This is where I’m supposed to teach myself about work-life balance and learn that there is always time when you are truly passionate about something.

And I am. So I will.

Paradise Lost

I remember when I looked forward to writing. I’d sneak it in whenever I could…in random notebooks, on various Word documents scattered in my laptop, even on PostIts.

But I haven’t actually written much of anything in a very long time. I’ve let work consume me, and in turn, forgotten what I was actually working towards. 

I miss it. My brain misses it. My heart misses it. And whether or not someone out there is going to read it, I have come to the conclusion that I need to force myself to find the time for it. 

To be continued…Image

People in Funny Hats

Staring out the window on a car ride I saw a man and a woman, both of a more mature age, talking. I imagined they are neighbors, standing at their property lines, engaged in the ordinary conversation of “how is so-and-so” and “did you ever get that window fixed?” They stood in what looked like clothing appropriate for yard work with gloves and funny hats included. The kind of hats found in the gardening section of a store with loud patterns and wide brims to provide shade from the bright sun.

And as I glimpse these people for this one moment in passing, I think about how with each year we age, we become a little more comfortable in life.  A little more at ease with who we are. We discover a little more. We accept a little more. Maybe we do it at different paces, but it happens.

This image of the two of them relaxed and chatting gave me a vision of the years to come. Years of enjoying the time I have, doing things that I love and absorbing the joy of the people around me.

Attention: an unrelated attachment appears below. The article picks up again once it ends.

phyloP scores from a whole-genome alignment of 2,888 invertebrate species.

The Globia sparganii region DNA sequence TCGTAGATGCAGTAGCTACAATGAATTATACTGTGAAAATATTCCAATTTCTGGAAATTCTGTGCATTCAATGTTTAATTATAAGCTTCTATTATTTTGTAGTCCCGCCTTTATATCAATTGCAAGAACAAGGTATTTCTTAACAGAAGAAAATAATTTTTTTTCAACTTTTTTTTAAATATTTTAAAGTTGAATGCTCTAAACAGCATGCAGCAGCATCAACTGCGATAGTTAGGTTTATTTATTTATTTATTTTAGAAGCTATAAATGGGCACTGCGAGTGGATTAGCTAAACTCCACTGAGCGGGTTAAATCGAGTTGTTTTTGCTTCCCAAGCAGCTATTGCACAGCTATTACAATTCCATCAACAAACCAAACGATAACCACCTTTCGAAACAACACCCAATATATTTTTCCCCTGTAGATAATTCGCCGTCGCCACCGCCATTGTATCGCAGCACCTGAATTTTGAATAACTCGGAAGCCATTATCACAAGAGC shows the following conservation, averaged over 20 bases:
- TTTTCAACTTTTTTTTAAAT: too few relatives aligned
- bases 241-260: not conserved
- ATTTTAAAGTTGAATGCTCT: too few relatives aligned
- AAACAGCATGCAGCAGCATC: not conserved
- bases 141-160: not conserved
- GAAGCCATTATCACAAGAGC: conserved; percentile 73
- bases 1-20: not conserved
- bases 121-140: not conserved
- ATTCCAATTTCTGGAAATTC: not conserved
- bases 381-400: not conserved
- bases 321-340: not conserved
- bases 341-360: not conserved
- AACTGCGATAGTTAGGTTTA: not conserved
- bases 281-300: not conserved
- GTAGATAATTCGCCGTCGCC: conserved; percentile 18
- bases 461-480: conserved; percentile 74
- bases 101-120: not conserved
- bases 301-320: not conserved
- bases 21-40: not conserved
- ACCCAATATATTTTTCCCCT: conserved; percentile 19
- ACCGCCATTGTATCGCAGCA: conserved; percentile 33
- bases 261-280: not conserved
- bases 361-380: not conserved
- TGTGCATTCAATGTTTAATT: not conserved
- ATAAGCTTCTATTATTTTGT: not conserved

Years of wearing funny hats.

New Changes

For quite some time, I have been working on ways to relieve some stress in my life and quell the anxiety that has rattled me since being laid off. I don’t like not having a plan. I don’t like not knowing what’s going to happen with the bills. I’m the kind of person that needs to have a plan and a back up plan and it seems that all that has gone out the window.

Recently, I blogged about an accident that totaled my car. And without a job and bills piling up, the stress was beginning to suffocate me.

Then, a temporary job came along. And just like all the other times that we were almost in trouble, something came along to help. Maybe not solve the problem entirely, but enough to get us through to the next moment.

In all this chaos, I’m starting to feel a strange calm under the worry. The kind of calm that tells me that even though things aren’t how I planned, things will work out. It will get better. It’s been a long time since that feeling has surfaced. I’m wondering if I can keep it around.

When I was a teenager, I loved not knowing what would come next. I loved not having a plan and making last minute decisions. Worry never crossed my mind when I didn’t have enough money to fill up my gas tank. I don’t ever expect to get back to that feeling, but I would like to remind myself that the worrying is pointless. It only hinders the attempt to achieve a goal.

We do what we can do. We try our best. We may not always get the turnout we are looking for, but we keep moving and we keep working. Everything is temporary. Everything is always changing. If you let worrying slow you down, you’ll never get where you’re going.